The Poles, or at least the Cracovians, are a very laid-back group of people. Being a New Yorker to the core, this kind of threw me off at first. I’m kinda high-strung, admittedly. I’m one of those people who prefers always being on the go, and has a hard time just chilling out. And Krakow’s just not that kinda place, it’s a take your time to smell the roses kind of place.
However, this seems to extend to coffee drinking. It’s really hard to find a decent cup of regular take-away coffee. In Poland, you typically sit and drink your coffee – none of this on the go business. Amazingly, even though there is a Starbucks at the base of the Great Wall of China ( no, really – my ex taught in China for awhile and has photographic proof,) there is no Starbucks in Krakow. In fact, the first Starbucks in all of Poland opened in Warsaw just a few months ago. I actually think it’s really cool that the country has managed to remain S-bucks free for as long as it has. It’s as if they’re one of the last bastions against conglomerate coffee culture or something. Almost.
In recent years, Poland’s cafe culture has grown, but like many European cities, it’s still a sit and sip culture. And that’s cool too. My main issue is that you can’t seem to get a decent plain cup of coffee with milk — known in Polish as kawa biala (say it as ka-VAH bee -ah-wah.) Don’t ask me why, but the Poles seem to really love instant coffee. A woman I met who was born in the U.S . and lives in NYC told me she brings her relatives in Poland instant Folgers when she comes to visit them because they just can’t get enough of it. I was pretty happy to find a decent cup of non-instant take-away coffee in the Warsaw airport!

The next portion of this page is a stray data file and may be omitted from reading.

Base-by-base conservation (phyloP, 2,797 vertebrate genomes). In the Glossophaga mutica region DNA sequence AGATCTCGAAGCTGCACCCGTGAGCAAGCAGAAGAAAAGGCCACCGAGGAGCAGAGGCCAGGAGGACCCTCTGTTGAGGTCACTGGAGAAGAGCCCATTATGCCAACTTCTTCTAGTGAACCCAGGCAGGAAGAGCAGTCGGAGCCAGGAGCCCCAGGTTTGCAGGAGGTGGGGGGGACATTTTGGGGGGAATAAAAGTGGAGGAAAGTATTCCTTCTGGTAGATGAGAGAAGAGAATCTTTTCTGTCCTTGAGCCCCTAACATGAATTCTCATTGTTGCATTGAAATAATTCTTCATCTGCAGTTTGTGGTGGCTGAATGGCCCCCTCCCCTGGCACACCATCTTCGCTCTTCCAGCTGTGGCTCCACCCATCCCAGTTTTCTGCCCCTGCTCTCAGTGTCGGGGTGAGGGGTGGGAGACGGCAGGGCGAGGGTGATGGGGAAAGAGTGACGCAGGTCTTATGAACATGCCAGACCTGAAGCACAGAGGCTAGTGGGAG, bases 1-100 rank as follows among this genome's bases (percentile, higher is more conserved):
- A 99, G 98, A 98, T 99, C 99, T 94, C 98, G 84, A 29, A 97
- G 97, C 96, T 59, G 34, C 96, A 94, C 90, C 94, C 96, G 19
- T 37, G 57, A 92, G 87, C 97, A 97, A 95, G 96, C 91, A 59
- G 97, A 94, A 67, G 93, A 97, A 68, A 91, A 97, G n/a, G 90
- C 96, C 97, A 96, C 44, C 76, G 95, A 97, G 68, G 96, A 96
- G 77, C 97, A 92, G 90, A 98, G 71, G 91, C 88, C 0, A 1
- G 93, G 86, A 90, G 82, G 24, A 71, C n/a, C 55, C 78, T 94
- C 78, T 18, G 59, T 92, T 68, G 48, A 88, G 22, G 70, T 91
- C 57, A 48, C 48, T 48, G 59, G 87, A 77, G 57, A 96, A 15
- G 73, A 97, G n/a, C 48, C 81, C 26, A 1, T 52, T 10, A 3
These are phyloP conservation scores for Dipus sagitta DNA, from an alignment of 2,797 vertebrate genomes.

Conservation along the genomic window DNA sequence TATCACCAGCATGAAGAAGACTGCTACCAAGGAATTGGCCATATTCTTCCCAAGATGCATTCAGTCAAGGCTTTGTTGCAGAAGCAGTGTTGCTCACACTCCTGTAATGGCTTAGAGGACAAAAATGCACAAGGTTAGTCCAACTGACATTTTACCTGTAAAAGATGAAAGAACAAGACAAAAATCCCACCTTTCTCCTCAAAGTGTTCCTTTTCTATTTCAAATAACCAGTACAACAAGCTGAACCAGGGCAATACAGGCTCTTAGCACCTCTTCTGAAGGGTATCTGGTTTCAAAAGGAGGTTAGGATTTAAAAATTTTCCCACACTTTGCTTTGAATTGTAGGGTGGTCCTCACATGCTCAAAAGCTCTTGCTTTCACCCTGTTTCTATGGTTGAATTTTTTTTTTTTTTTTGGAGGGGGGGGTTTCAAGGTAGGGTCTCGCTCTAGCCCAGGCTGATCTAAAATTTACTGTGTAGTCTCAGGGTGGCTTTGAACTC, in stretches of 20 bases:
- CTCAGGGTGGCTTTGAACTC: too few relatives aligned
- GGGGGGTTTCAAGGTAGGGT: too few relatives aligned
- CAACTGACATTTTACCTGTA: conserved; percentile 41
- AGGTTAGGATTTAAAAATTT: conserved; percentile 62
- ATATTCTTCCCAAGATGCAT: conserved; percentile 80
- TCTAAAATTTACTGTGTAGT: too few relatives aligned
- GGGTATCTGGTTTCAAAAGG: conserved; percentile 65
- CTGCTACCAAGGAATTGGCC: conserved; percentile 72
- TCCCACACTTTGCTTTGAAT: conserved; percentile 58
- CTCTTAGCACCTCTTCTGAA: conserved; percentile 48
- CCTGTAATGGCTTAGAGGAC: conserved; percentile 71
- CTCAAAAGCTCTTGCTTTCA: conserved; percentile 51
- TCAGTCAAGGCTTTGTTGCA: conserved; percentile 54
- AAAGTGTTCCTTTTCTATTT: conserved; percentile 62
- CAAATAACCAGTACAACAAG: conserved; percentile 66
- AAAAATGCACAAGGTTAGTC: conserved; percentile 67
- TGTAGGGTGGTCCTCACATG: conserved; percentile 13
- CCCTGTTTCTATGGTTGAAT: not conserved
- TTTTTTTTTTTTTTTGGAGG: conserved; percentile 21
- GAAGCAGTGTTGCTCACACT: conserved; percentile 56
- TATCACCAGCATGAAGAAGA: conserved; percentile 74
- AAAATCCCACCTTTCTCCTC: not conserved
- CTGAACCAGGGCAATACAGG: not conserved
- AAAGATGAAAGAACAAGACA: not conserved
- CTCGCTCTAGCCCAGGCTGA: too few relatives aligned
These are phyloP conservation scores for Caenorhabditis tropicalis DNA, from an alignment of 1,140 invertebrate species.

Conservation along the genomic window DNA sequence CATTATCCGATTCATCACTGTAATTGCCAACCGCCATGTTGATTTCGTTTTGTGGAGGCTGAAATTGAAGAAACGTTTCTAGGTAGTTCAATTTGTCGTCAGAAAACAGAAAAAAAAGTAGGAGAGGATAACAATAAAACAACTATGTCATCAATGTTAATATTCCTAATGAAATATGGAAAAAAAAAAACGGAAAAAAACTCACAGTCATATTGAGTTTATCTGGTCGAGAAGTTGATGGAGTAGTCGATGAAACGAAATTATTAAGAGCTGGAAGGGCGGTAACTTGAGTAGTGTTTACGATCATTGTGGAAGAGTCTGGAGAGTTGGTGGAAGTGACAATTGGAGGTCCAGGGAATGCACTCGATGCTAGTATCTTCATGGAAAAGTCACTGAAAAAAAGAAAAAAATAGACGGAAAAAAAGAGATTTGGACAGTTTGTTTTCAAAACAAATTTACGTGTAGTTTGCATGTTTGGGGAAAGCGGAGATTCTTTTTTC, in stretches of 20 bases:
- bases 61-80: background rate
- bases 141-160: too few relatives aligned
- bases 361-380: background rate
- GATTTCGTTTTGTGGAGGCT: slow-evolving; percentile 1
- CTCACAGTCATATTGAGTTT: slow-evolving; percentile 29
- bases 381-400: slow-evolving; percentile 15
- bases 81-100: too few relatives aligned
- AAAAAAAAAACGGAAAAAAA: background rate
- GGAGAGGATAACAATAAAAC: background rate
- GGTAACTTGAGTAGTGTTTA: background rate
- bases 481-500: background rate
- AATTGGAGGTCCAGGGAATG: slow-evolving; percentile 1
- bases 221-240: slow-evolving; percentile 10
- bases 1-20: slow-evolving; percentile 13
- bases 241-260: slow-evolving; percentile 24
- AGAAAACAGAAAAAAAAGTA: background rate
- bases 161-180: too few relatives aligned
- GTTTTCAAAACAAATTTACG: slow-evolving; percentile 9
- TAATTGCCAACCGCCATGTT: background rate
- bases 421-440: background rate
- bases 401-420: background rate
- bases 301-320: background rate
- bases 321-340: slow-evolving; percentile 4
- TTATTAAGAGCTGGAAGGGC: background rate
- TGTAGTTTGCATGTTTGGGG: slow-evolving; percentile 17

But a cappucino or cafe au lait at a sidewalk cafe was pretty nice too. I sat and drank this lovely cup at a little cafe in the university section with old-fashioned student desks outside to sit at. Not bad.
Still, it’s nice to be home and able to get a decent cuppa joe with wings.